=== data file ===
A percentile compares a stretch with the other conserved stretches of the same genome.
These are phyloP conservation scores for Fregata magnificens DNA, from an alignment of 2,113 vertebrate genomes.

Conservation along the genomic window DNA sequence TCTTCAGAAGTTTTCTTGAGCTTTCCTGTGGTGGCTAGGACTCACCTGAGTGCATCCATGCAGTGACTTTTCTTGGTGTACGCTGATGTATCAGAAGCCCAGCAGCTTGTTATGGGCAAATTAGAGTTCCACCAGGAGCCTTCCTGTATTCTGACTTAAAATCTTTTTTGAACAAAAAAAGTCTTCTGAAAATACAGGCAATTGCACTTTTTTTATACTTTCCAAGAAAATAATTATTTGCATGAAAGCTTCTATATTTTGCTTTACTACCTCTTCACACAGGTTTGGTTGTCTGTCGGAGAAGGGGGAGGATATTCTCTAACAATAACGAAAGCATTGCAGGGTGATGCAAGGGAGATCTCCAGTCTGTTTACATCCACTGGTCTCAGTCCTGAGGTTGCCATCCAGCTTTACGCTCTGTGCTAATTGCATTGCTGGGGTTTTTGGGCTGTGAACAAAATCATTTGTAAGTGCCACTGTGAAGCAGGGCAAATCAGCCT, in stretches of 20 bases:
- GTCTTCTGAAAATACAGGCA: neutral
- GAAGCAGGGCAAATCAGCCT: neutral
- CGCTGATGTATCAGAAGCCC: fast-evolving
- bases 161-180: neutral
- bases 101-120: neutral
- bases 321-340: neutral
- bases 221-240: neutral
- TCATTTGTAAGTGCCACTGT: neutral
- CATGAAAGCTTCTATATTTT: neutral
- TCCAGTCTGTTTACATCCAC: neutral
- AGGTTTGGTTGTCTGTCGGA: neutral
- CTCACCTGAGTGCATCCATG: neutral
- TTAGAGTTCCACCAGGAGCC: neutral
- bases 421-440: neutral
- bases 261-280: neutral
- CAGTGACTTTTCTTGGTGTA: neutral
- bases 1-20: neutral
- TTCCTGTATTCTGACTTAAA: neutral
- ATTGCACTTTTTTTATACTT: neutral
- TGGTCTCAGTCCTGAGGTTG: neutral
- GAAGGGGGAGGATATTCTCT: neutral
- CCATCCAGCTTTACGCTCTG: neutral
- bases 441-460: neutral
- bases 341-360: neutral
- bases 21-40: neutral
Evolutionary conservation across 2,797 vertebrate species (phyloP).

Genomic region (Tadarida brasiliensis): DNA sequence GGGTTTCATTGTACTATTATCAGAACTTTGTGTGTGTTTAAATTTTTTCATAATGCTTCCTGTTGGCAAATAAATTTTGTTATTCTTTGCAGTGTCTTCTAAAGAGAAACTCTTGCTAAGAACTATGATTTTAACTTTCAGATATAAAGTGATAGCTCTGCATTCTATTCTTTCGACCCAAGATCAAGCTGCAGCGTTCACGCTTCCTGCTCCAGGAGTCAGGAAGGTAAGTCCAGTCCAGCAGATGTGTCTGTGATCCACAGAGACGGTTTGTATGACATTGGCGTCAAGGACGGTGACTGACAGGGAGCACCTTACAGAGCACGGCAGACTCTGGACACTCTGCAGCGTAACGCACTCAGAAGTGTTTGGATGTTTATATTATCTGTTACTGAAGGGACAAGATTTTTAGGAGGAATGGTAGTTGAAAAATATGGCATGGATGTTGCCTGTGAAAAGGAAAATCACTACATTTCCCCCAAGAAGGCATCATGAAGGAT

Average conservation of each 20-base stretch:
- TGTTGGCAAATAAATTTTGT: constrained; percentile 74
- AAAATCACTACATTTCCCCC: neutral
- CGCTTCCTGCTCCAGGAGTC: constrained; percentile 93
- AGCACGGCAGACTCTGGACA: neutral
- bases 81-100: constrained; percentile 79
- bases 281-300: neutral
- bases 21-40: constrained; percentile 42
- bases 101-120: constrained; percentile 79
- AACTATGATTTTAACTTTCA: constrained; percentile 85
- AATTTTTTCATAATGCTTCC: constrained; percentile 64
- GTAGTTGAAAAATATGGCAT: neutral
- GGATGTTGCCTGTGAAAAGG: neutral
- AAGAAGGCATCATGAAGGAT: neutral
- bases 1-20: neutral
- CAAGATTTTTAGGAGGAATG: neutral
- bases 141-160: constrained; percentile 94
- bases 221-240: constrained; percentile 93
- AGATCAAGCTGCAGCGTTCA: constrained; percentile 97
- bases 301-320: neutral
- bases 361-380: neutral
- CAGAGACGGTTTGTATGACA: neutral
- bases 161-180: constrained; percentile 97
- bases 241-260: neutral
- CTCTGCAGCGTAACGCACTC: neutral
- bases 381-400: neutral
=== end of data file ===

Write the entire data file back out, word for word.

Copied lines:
A percentile compares a stretch with the other conserved stretches of the same genome.
These are phyloP conservation scores for Fregata magnificens DNA, from an alignment of 2,113 vertebrate genomes.

Conservation along the genomic window DNA sequence TCTTCAGAAGTTTTCTTGAGCTTTCCTGTGGTGGCTAGGACTCACCTGAGTGCATCCATGCAGTGACTTTTCTTGGTGTACGCTGATGTATCAGAAGCCCAGCAGCTTGTTATGGGCAAATTAGAGTTCCACCAGGAGCCTTCCTGTATTCTGACTTAAAATCTTTTTTGAACAAAAAAAGTCTTCTGAAAATACAGGCAATTGCACTTTTTTTATACTTTCCAAGAAAATAATTATTTGCATGAAAGCTTCTATATTTTGCTTTACTACCTCTTCACACAGGTTTGGTTGTCTGTCGGAGAAGGGGGAGGATATTCTCTAACAATAACGAAAGCATTGCAGGGTGATGCAAGGGAGATCTCCAGTCTGTTTACATCCACTGGTCTCAGTCCTGAGGTTGCCATCCAGCTTTACGCTCTGTGCTAATTGCATTGCTGGGGTTTTTGGGCTGTGAACAAAATCATTTGTAAGTGCCACTGTGAAGCAGGGCAAATCAGCCT, in stretches of 20 bases:
- GTCTTCTGAAAATACAGGCA: neutral
- GAAGCAGGGCAAATCAGCCT: neutral
- CGCTGATGTATCAGAAGCCC: fast-evolving
- bases 161-180: neutral
- bases 101-120: neutral
- bases 321-340: neutral
- bases 221-240: neutral
- TCATTTGTAAGTGCCACTGT: neutral
- CATGAAAGCTTCTATATTTT: neutral
- TCCAGTCTGTTTACATCCAC: neutral
- AGGTTTGGTTGTCTGTCGGA: neutral
- CTCACCTGAGTGCATCCATG: neutral
- TTAGAGTTCCACCAGGAGCC: neutral
- bases 421-440: neutral
- bases 261-280: neutral
- CAGTGACTTTTCTTGGTGTA: neutral
- bases 1-20: neutral
- TTCCTGTATTCTGACTTAAA: neutral
- ATTGCACTTTTTTTATACTT: neutral
- TGGTCTCAGTCCTGAGGTTG: neutral
- GAAGGGGGAGGATATTCTCT: neutral
- CCATCCAGCTTTACGCTCTG: neutral
- bases 441-460: neutral
- bases 341-360: neutral
- bases 21-40: neutral
Evolutionary conservation across 2,797 vertebrate species (phyloP).

Genomic region (Tadarida brasiliensis): DNA sequence GGGTTTCATTGTACTATTATCAGAACTTTGTGTGTGTTTAAATTTTTTCATAATGCTTCCTGTTGGCAAATAAATTTTGTTATTCTTTGCAGTGTCTTCTAAAGAGAAACTCTTGCTAAGAACTATGATTTTAACTTTCAGATATAAAGTGATAGCTCTGCATTCTATTCTTTCGACCCAAGATCAAGCTGCAGCGTTCACGCTTCCTGCTCCAGGAGTCAGGAAGGTAAGTCCAGTCCAGCAGATGTGTCTGTGATCCACAGAGACGGTTTGTATGACATTGGCGTCAAGGACGGTGACTGACAGGGAGCACCTTACAGAGCACGGCAGACTCTGGACACTCTGCAGCGTAACGCACTCAGAAGTGTTTGGATGTTTATATTATCTGTTACTGAAGGGACAAGATTTTTAGGAGGAATGGTAGTTGAAAAATATGGCATGGATGTTGCCTGTGAAAAGGAAAATCACTACATTTCCCCCAAGAAGGCATCATGAAGGAT

Average conservation of each 20-base stretch:
- TGTTGGCAAATAAATTTTGT: constrained; percentile 74
- AAAATCACTACATTTCCCCC: neutral
- CGCTTCCTGCTCCAGGAGTC: constrained; percentile 93
- AGCACGGCAGACTCTGGACA: neutral
- bases 81-100: constrained; percentile 79
- bases 281-300: neutral
- bases 21-40: constrained; percentile 42
- bases 101-120: constrained; percentile 79
- AACTATGATTTTAACTTTCA: constrained; percentile 85
- AATTTTTTCATAATGCTTCC: constrained; percentile 64
- GTAGTTGAAAAATATGGCAT: neutral
- GGATGTTGCCTGTGAAAAGG: neutral
- AAGAAGGCATCATGAAGGAT: neutral
- bases 1-20: neutral
- CAAGATTTTTAGGAGGAATG: neutral
- bases 141-160: constrained; percentile 94
- bases 221-240: constrained; percentile 93
- AGATCAAGCTGCAGCGTTCA: constrained; percentile 97
- bases 301-320: neutral
- bases 361-380: neutral
- CAGAGACGGTTTGTATGACA: neutral
- bases 161-180: constrained; percentile 97
- bases 241-260: neutral
- CTCTGCAGCGTAACGCACTC: neutral
- bases 381-400: neutral